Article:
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Saturday, 19 October, 2002, 12:23 GMT 13:23 UK
Calming Jamaica's bloody elections
Former PM Edward Seaga with members of his Labour Party at a rally in Sam Sharpe Square, Montego Bay
Mr Seaga is greeted by shouts of "breeder, breeder"

The sickly sweet smell of marijuana smoke hung over a feverish crowd in the Tivoli Gardens area of Kingston.

With ragga music blaring out, they wave their green flags of the Jamaica Labour Party (JLP).

We CAN take the violence away without destroying loyalty to our parties

Former gang member Neville
They wait for their leader and local member of parliament Edward Seaga, who has held this seat for much of the last 40 years. He gets up on stage to shouts of "breeder, breeder".

Despite his age, the 72-year-old Mr Seaga recently became a father again - for that alone he has the respect of his fans.


This was the JLP's final rally and Mr Seaga and his team were telling the crowd that their time had come. "The breeder" tells them Jamaicans would be better off under Labour, that he is a safe pair of hands.

It is a calm, statesmanlike performance, true to the spirit of his and his rival, Prime Minister PJ Patterson's, pre-election pledge to avoid inciting their supporters during polling.

PNP supporters celebrate victory
The PNP emerged victorious
This working-class area has been a Labour Party stronghold for decades and the election held on Wednesday confirmed that dominance with another thumping majority for Mr Seaga. It is a pattern repeated in many other areas of the island for both Labour and the People's National Party.

What is special here is the size of the victories - it is not unusual to find 95% of the vote going to one candidate. And it is all the more surprising when you consider there is precious little ideological divide between the two parties.

The reason lies deep in Jamaica's political past. In the 1970s when the PNP was in power the party's leader, Michael Manley, aligned himself with Cuba and carried out policies with a socialist slant. Labour in opposition advocated a more free market approach of privatising state-owned companies.


It was a classic confrontation from the Cold War era. Both main parties are thought to have armed their supporters to secure loyalty in what became known as "garrison constituencies".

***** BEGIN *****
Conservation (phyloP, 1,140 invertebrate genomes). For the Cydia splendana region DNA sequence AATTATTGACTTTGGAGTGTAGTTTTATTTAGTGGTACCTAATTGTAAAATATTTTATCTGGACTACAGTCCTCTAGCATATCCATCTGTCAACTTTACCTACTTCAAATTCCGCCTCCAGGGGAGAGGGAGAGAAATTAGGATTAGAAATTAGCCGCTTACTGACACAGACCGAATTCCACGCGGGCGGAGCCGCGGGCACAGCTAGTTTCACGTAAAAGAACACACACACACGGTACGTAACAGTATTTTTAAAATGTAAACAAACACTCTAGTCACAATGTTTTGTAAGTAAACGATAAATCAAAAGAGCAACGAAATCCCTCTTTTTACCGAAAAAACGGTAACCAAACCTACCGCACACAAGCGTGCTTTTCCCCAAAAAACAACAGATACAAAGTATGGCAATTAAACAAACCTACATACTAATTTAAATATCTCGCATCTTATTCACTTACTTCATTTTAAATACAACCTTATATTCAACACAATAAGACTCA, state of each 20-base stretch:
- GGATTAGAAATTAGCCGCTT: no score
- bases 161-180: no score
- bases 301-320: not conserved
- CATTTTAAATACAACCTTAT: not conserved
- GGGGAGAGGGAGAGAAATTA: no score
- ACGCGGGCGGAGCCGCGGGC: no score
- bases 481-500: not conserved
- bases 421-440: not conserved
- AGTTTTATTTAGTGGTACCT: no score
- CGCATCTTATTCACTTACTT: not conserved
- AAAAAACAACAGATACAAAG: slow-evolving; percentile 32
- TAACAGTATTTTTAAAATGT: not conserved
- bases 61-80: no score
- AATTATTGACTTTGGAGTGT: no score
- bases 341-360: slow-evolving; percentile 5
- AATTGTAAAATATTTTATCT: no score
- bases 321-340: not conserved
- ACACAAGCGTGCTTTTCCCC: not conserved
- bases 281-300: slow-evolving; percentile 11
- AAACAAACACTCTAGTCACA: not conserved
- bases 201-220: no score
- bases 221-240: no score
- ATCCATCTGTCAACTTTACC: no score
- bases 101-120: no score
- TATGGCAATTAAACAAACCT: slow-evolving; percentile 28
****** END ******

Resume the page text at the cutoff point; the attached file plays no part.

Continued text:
It is not surprising that Jamaican politics has become synonymous with violence. Some 800 people died in the run-up to 1980s parliamentary elections.

This year the violence was nowhere near that, with just a handful of murders linked to politics. That is largely due to the work of one man, Bishop Herro Blair.

I caught up with him in the garrison area of Southside in Kingston. Bishop Blair is a plain speaking man in his 50s and a well-known face here because of his regular appearances on Jamaican television.

I found him talking to two groups of rival political supporters.

A barricade of tyres and branches in the road separated them. The PNP supporters are dressed in the party's orange T-shirts, the Labourites in their trademark bottle green hats.

They are sizing each other up across the divide. Bishop Blair believes in hands-on mediation.

Showing results

"We have to get the heads of rival groups together otherwise the pattern of mistrust perpetuates," he told me between bouts of shuttle diplomacy between the two groups.

"We've been welcomed in almost all the trouble spots, Jamaicans are starting to believe that what came before isn't the only route politics can take." Bishop Blair's direct approach is beginning to show results.

Police in Jamaica
Police presence on the streets was heavy during polling
On a football field in Kingston's August Town former gang members are sweating under the steamy tropical sun. It is a more healthy form of rivalry to the one they are used to.

A few months ago they agreed to call an end to the political feuding that had been dividing their community.

"We realised that if we're going to be able to live with any kind of security, go to the shops in a rival groups territory, we'd have to take action," left back Neville told me after the game.

"We CAN take the violence away without destroying loyalty to our parties."


Conciliation though didn't appear to be at the forefront of the minds of many of the speakers at the final rallies of either political party.

Back in the haze of the Tivoli Gardens meeting, firebrand speeches reminded the crowd that 25 of their supporters had been killed last year by police - they say the government covered up the investigations.

From their podium, speakers point to a nearby building from where police opened fire. It gets the crowd worked up into a frenzy of anger against the government and its supporters.

Whilst some people are moving on it is clear that Jamaican politics has got a long way to go before burying the violence of the past.

See also:

17 Oct 02 | Americas
16 Oct 02 | Americas
16 Oct 02 | Americas
18 Oct 02 | Country profiles
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